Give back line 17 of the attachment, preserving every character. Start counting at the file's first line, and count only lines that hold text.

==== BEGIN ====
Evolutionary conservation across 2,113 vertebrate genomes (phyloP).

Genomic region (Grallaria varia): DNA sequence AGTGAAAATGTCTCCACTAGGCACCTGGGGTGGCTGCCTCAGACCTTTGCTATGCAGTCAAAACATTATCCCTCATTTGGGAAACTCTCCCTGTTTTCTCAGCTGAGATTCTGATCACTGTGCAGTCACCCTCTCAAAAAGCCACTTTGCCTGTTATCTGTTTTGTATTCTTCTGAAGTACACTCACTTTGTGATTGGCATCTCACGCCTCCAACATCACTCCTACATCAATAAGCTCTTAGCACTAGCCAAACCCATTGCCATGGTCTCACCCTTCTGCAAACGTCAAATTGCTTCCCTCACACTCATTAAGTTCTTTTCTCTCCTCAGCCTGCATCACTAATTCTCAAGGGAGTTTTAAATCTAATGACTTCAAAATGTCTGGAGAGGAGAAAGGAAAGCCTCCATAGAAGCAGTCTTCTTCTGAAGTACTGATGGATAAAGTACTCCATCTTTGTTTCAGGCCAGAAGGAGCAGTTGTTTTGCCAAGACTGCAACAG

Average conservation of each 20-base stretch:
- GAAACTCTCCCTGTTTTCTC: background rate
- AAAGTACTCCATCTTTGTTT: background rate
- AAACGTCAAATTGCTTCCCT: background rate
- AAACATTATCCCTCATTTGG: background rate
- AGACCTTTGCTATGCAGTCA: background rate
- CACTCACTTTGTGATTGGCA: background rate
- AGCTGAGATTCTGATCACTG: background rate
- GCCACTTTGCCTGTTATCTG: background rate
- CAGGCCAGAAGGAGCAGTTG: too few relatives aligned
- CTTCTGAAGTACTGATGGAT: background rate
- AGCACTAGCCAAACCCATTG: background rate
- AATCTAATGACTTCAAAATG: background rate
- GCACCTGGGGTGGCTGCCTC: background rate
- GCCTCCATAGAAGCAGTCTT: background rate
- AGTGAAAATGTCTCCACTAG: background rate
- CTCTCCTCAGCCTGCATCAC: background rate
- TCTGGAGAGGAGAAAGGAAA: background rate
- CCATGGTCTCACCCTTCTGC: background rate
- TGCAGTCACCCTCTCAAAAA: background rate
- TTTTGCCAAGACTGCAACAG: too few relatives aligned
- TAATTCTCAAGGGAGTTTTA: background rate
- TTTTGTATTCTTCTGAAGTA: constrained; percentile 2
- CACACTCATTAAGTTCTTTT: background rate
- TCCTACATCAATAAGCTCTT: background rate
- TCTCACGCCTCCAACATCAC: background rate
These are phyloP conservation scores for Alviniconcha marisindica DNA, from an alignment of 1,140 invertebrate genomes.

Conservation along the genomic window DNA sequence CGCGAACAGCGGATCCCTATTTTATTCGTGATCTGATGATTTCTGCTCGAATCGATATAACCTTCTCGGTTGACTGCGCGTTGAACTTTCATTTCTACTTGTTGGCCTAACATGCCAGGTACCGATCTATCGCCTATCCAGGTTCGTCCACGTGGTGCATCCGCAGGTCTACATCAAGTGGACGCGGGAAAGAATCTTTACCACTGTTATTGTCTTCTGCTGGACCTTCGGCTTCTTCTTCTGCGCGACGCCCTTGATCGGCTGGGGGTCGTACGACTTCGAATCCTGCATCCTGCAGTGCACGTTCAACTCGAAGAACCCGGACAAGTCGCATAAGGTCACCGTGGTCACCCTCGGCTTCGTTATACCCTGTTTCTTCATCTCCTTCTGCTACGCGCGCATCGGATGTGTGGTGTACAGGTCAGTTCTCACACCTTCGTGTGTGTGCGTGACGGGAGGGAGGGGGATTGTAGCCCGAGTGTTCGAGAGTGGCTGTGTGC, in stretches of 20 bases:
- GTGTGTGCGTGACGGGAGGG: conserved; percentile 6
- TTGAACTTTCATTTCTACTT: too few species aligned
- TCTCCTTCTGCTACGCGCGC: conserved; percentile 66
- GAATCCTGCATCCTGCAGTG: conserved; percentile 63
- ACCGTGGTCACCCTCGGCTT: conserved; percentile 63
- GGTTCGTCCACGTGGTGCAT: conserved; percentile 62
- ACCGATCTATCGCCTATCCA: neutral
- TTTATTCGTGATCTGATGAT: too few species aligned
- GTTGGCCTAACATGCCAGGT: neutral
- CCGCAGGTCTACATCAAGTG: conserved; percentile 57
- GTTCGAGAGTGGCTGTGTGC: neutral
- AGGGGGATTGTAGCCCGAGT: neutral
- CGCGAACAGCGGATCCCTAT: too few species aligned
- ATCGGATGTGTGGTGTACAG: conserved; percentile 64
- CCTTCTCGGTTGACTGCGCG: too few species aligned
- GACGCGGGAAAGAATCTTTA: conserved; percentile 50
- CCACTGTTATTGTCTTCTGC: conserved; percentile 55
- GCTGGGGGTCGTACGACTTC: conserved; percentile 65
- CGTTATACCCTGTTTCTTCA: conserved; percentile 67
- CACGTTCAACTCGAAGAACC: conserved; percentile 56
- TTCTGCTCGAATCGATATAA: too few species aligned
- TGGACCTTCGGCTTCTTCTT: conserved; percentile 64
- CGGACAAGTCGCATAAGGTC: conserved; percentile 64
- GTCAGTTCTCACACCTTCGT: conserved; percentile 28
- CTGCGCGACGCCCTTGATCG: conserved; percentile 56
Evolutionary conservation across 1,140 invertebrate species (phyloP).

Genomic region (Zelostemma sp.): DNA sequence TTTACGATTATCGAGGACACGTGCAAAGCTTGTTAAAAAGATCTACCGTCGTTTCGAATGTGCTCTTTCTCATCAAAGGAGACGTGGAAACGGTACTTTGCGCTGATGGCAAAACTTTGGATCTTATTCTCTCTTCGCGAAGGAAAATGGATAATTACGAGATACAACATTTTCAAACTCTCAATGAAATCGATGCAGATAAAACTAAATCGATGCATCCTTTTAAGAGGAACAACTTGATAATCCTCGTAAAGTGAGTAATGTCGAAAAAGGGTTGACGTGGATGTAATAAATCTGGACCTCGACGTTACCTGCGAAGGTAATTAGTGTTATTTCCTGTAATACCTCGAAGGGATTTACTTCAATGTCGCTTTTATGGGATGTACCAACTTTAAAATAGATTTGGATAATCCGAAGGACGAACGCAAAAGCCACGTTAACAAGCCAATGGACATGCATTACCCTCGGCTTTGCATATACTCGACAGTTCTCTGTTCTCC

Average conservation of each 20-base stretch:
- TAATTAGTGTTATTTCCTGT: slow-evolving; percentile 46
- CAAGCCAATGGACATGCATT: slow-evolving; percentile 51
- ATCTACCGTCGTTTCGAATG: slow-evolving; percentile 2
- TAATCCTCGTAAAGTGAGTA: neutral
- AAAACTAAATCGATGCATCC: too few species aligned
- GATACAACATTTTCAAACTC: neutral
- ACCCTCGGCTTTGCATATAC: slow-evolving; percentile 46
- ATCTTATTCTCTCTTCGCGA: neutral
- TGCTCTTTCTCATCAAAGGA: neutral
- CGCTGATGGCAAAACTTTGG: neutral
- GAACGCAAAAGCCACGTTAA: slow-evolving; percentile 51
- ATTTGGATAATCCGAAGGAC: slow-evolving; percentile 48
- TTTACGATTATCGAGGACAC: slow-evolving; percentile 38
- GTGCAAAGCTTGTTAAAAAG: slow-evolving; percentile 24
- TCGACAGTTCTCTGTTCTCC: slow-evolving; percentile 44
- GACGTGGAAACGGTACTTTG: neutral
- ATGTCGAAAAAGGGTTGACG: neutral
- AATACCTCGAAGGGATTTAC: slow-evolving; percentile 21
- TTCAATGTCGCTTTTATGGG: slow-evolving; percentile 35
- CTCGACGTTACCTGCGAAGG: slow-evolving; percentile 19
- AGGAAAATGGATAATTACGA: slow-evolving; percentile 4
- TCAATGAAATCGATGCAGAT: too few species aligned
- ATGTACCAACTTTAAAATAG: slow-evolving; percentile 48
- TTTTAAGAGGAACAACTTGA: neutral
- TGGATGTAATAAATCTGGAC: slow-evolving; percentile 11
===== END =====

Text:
- GCCTCCATAGAAGCAGTCTT: background rate